The followers of Arya Samaj took a hardened position on inter-community relations. For example, the legacy of the Sudhi movement was appropriated by the conservative Hindu revivalists and nationalists. Swami Shradhanand who was arrested and jailed for his participation in the Khilafat movement after his release from the jail claimed that Hindus were being coercively converted to Islam. With an aim to reconvert them, Shradhanand started the Shudhi movement. A distinct legacy of the movement was the formation of Bhartiya Hindu Shuddhi Mahasabha in 1923. The biggest point of difference between the Shuddhi movement and Muslims emerged on the issue of reconversion of Malkana Rajputs in the United Province.
In 1926, Swami Shraddhanand died and the Shuddhi movement lost its rigor. Because of his saintly character and consistent campaigns, more than 18,000 Muslims returned to the Hindu fold in some parts of the United Province. The movement succeeded in reconverting a good number of Hindus who were allegedly converted to other faiths – Islam and Christianity. The Sudhikaran movement spread to the South Indian region as well. The Sudhikaran movement tried to reconvert those who were considered to have been forcefully converted to Islam during the Mopla rebellion in 1920 in Kerela.
The allegations of the Shuddhi movement were not received in a good light by the Muslims in India. By the middle of the 1920s, the communal and caste divisions in India had become open. The time of its formation coincided with the growing radicalization of Hindu cultural nationalism in India. The Rashtriya Swayam Sevak Sangh (RSS) was formed in September 1925. The rise of Gandhi in the national scene did try to pacify the Muslims and minorities. However, did not deter Muslims and minorities from becoming more aggressive.
The rise of Hindu revivalist forces was seen as a challenge to the 1200-year-old presence of the Islamic identity. The Hindu-Muslim contestation led to the murder of Lala Ram Chandra in Kashmir in 1923. Subsequently, Swami Shraddhananada was murdered in 1926.
The impact of the Shuddhi Movement
The revivalist orientation and assertion for the reconversion of Muslims and Christians agonized over the inter-community relations in India. The Christians and Muslims in India were becoming equally assertive. The ethnic polarization led to the militant mobilization of community politics in India. When the Indian National Congress resolved to demand the Poorna Swaraj – complete independence – of India in 1929, the Muslims and depressed classes in India were persistent in their alternative political arrangement. The Muslims began to demand the two-nation theory while the depressed classes began to demand a separate electorate system.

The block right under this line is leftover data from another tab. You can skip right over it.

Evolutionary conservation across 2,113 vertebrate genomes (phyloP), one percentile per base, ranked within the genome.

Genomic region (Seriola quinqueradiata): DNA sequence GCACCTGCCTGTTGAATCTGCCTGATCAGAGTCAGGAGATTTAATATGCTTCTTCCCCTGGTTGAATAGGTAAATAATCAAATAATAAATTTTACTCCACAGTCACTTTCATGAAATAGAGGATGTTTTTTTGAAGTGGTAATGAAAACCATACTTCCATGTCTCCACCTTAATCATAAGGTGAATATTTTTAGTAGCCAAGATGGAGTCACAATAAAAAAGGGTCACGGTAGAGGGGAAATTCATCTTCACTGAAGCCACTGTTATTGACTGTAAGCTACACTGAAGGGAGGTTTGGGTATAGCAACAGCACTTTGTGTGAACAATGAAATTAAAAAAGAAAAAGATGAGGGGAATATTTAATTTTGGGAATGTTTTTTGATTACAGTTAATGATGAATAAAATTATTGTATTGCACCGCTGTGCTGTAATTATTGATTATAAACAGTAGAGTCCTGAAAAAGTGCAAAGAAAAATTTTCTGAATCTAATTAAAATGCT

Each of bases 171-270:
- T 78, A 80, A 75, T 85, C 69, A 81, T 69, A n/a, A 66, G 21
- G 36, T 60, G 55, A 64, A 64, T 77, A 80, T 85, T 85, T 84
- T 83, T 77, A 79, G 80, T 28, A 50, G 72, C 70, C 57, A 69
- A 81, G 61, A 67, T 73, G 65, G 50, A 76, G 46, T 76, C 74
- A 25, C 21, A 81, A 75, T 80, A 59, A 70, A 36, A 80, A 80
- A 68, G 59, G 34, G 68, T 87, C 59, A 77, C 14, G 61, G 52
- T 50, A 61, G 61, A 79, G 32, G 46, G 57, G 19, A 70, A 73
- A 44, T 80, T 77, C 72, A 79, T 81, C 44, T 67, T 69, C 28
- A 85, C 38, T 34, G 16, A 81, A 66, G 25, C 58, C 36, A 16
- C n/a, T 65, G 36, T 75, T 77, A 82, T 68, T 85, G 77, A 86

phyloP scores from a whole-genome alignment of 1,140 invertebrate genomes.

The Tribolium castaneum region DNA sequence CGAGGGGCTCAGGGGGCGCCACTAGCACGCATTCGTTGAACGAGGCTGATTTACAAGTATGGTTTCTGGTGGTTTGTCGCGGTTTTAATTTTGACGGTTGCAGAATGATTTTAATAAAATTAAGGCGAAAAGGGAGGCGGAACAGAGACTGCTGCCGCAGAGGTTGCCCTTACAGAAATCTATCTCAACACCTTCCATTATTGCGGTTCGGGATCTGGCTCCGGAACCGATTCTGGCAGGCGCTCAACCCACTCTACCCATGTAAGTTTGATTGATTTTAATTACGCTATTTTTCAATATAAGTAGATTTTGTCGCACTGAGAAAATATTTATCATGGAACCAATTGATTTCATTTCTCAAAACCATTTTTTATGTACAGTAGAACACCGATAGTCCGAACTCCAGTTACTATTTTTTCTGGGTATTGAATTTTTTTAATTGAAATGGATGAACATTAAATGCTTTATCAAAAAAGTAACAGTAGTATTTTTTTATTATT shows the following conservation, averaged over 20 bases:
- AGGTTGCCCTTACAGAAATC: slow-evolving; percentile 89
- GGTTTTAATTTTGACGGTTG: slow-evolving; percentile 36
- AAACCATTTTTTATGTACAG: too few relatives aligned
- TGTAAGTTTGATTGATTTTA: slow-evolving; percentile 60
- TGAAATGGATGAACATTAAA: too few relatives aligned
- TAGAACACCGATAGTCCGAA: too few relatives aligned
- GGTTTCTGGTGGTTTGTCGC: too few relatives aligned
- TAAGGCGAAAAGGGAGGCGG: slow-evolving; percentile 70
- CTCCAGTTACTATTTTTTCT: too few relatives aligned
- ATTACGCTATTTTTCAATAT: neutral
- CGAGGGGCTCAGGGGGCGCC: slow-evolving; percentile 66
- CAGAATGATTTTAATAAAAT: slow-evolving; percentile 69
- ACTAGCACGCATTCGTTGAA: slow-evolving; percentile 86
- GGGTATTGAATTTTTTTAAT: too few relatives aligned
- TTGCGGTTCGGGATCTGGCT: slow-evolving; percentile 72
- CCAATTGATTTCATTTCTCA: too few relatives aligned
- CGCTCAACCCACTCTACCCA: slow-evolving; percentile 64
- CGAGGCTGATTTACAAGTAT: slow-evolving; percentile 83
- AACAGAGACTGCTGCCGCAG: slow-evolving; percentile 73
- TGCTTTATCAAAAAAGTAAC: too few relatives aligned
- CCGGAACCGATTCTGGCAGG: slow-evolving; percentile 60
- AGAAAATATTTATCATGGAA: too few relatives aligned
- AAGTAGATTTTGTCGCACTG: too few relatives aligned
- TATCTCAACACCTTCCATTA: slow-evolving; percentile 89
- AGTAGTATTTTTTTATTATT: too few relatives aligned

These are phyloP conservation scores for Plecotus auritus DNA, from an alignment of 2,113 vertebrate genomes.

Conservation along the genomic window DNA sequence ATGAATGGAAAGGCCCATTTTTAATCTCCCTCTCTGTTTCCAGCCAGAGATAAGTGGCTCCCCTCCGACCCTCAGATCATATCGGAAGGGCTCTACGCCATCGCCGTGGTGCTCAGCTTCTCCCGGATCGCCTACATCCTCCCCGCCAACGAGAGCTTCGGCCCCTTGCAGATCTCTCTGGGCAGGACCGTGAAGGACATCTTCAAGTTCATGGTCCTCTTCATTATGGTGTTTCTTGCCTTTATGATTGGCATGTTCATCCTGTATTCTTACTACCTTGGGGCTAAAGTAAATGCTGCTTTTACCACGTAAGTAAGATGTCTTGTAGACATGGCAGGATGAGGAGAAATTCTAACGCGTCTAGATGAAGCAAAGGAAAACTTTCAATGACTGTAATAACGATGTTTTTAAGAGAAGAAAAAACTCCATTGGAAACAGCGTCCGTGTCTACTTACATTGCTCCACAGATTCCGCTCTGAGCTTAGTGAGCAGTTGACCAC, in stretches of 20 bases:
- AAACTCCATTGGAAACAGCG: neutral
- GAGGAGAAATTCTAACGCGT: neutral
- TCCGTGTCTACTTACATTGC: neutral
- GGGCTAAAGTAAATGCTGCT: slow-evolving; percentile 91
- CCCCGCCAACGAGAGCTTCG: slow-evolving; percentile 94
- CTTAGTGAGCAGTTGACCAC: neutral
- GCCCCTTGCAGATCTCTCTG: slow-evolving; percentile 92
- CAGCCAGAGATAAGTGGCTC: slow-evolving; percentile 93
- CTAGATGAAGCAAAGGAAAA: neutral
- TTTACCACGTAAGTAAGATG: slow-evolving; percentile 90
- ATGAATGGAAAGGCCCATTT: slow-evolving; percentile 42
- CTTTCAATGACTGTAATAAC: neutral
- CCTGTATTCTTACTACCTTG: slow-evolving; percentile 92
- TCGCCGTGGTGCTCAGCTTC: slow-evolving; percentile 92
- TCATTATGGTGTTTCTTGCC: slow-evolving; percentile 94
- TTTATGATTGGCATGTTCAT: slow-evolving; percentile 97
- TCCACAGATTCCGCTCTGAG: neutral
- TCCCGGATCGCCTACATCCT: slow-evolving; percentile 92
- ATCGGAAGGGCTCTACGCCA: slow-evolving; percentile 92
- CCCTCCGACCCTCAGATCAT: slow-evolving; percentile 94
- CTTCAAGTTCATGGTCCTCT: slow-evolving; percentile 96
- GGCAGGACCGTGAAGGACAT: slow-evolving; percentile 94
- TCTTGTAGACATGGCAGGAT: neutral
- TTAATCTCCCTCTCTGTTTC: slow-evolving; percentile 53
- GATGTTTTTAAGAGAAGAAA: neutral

Another impact was the adoption of an aggressive policy of conversion to Islam by the Muslim clerics. The Muslims in India began to denounce the thesis of Swami Dayananda who viewed that it was the duty of Hindus to expiate for their past sins and non-Hindus must have nothing to do with it. Responding to the Sudhi movement, Yakub Hassan – a Muslim leader openly called upon the Muslims to convert all the untouchables in India to Islam. Several Muslim and Christian Congressmen did not appreciate such a polarising cultural perspective.
Some of the liberal nationalists in India questioned the critics of Swami and the movements that followed him. India’s first President Dr. Rajendra Prasad did not see any crisis when the Hindus were in search of their roots and promotion of cultural and religious values. Dr. Rajendra was of the view that all regions, including Islam and Christianity, were doing the same. According to him, ‘the Hindus must have the same rights of propagating as others have.’
According to Arya Samajists, there was a fundamental difference between Christianity and Hinduism. Unlike Islam and Christianity, they did not consider the text of Veda as a claimant of exclusive and supreme divinity. They viewed that Hinduism was a victim of such a cosmopolitan perspective. Dayanand Saraswati was of the view it caused hardships to the growth of Hinduism. He was of the view that there was a need to learn and replicate from the evangelical system of Christianity and Islam.
According to Saraswati, to recover the lost glory of Hinduism there was a need to adopt a militant reclaiming of Hindu cultural ethos. As time progressed, the Arya Samajists began to stress lifting Hindu Vedas – ancient scriptures – to the level of supernatural authority as accorded to Christian and Islamic religious decrees. The revivalist position taken by the Arya Samajists helped in shaping the views of the Sudhi movement in India. The ideas and works of the Shuddhi movement were appropriated by the right-wing nationalist forces in India.
Following the footprints of Arya Samaj, the Shuddhi movement worked with an objective to recover and revive the forgotten values of the Aryan culture. It asked Indians to inspire themselves and take pride in their indigenous heritage. Sudhi movement was an aggressive method of the later reformers who thought it necessary to revive Hindu cultural values to question foreign rule in India. The revivalist aspirations of the Arya Samaj and Shuddhi movement were, however, often in contradiction with the modern democratic and secular ethos that was germinating in the nationalist imagination of India. It remained a bone of contention during the anti-colonial struggle of India.